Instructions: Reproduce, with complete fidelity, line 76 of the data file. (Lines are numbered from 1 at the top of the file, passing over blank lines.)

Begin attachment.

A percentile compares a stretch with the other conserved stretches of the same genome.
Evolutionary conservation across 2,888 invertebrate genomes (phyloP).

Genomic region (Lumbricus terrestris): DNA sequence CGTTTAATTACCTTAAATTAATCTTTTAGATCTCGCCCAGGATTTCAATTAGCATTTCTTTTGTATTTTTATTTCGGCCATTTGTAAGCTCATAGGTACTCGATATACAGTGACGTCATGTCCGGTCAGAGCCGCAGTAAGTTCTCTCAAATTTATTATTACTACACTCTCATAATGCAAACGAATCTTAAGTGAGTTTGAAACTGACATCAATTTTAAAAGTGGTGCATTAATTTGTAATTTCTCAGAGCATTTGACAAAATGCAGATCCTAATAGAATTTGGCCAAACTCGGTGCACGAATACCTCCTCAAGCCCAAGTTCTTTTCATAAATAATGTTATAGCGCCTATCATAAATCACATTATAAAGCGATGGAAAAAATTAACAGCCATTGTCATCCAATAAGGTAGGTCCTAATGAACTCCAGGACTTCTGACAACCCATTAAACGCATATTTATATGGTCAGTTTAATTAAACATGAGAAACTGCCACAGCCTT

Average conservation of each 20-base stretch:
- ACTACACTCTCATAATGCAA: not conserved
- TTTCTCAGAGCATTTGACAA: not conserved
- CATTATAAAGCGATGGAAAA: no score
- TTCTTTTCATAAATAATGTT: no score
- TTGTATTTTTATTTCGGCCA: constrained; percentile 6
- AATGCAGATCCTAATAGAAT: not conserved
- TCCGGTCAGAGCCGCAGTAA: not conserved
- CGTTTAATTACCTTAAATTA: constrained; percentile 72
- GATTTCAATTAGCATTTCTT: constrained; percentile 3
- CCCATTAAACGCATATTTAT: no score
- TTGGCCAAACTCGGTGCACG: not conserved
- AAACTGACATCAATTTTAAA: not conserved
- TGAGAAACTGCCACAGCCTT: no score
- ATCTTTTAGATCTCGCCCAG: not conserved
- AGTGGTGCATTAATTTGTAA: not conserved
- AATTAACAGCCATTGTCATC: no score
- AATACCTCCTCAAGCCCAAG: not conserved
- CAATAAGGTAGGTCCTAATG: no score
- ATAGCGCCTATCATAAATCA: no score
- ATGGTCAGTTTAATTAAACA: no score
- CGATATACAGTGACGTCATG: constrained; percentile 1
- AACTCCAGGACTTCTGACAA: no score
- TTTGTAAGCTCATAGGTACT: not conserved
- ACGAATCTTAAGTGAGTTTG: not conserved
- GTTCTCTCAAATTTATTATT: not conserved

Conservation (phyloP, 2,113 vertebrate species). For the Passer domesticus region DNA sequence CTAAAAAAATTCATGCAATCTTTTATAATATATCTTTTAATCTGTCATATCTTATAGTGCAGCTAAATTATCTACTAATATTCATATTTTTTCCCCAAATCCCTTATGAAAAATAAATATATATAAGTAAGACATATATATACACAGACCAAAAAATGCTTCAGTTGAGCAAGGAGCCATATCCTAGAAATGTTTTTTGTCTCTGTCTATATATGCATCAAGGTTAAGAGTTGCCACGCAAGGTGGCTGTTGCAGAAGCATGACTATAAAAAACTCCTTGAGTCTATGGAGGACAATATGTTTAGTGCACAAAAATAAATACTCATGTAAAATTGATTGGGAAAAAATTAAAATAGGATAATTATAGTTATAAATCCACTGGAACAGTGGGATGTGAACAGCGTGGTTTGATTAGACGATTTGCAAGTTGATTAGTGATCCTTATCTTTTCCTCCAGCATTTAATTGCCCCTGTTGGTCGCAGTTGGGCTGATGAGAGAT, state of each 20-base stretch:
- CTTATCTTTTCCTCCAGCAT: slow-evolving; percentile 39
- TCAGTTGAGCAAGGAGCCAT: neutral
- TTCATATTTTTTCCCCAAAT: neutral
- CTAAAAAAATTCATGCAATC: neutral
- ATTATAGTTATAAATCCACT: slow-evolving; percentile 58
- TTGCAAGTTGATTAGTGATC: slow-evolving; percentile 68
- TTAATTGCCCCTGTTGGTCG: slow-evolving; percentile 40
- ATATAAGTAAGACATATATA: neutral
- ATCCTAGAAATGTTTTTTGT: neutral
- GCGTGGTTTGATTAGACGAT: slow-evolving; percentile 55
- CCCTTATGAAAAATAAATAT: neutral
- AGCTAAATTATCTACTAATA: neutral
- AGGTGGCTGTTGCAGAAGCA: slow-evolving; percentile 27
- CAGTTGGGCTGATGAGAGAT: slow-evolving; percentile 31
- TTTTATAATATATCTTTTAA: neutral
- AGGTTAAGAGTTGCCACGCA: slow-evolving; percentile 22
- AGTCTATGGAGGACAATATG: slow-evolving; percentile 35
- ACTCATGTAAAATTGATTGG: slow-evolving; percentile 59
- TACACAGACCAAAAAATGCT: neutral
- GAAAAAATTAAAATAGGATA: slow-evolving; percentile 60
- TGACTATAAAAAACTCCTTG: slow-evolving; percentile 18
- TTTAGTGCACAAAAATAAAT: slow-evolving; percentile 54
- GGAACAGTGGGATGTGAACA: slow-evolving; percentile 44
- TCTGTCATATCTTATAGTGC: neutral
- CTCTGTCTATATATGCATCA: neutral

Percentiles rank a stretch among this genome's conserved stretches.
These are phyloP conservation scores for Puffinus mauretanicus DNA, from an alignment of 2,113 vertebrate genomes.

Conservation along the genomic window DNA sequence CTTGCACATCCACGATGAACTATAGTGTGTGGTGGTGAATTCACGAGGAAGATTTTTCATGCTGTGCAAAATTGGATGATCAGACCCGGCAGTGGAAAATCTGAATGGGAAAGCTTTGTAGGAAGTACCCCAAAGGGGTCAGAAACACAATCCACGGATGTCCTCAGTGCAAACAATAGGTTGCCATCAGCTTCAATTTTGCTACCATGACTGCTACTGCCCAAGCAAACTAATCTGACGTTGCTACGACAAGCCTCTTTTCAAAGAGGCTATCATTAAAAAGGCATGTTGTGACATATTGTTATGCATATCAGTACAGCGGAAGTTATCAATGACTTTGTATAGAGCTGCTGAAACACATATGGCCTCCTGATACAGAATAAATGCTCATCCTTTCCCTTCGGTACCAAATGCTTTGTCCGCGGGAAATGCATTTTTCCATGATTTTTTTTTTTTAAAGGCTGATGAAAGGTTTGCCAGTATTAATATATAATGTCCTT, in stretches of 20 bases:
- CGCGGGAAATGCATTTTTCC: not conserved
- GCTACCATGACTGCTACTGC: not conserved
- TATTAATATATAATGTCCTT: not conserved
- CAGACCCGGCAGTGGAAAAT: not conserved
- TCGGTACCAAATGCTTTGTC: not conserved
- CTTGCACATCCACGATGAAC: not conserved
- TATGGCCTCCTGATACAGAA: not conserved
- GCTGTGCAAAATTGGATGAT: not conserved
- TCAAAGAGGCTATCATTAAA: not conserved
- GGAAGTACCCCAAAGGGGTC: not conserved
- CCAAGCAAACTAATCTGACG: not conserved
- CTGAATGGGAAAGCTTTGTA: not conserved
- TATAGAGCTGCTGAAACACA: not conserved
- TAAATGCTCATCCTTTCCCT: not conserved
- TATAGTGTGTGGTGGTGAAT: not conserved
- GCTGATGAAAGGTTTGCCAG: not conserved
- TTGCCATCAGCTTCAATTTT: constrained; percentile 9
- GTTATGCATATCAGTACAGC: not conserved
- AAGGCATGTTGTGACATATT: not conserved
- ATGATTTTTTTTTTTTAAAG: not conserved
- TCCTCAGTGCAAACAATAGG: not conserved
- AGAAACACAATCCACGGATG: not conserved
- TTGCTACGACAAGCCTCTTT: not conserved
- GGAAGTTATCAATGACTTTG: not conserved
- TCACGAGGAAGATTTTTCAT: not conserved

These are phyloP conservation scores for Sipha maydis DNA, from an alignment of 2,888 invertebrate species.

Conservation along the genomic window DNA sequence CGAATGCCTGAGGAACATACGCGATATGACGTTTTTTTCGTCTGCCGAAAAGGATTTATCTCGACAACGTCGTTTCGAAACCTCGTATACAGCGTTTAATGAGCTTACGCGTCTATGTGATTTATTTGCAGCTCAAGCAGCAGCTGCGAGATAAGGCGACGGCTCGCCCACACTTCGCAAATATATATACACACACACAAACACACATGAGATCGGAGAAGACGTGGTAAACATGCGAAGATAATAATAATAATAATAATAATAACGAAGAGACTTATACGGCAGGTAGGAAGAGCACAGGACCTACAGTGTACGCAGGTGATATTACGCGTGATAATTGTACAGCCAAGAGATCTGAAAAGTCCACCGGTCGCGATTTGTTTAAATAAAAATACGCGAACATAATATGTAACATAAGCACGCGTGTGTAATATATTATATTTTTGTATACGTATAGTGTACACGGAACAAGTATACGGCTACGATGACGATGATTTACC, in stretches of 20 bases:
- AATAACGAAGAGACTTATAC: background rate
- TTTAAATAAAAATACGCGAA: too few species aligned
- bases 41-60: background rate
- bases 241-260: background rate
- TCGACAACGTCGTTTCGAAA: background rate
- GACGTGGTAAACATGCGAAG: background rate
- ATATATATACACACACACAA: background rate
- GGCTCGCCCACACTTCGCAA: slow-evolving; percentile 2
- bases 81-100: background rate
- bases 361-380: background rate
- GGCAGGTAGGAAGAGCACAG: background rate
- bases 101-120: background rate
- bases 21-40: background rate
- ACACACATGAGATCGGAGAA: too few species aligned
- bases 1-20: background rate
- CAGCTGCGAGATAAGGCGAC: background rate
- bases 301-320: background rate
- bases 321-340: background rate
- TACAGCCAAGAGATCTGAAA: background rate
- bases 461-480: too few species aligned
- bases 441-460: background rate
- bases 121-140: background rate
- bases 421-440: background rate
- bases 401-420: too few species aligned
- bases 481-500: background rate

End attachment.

- GTTATGCATATCAGTACAGC: not conserved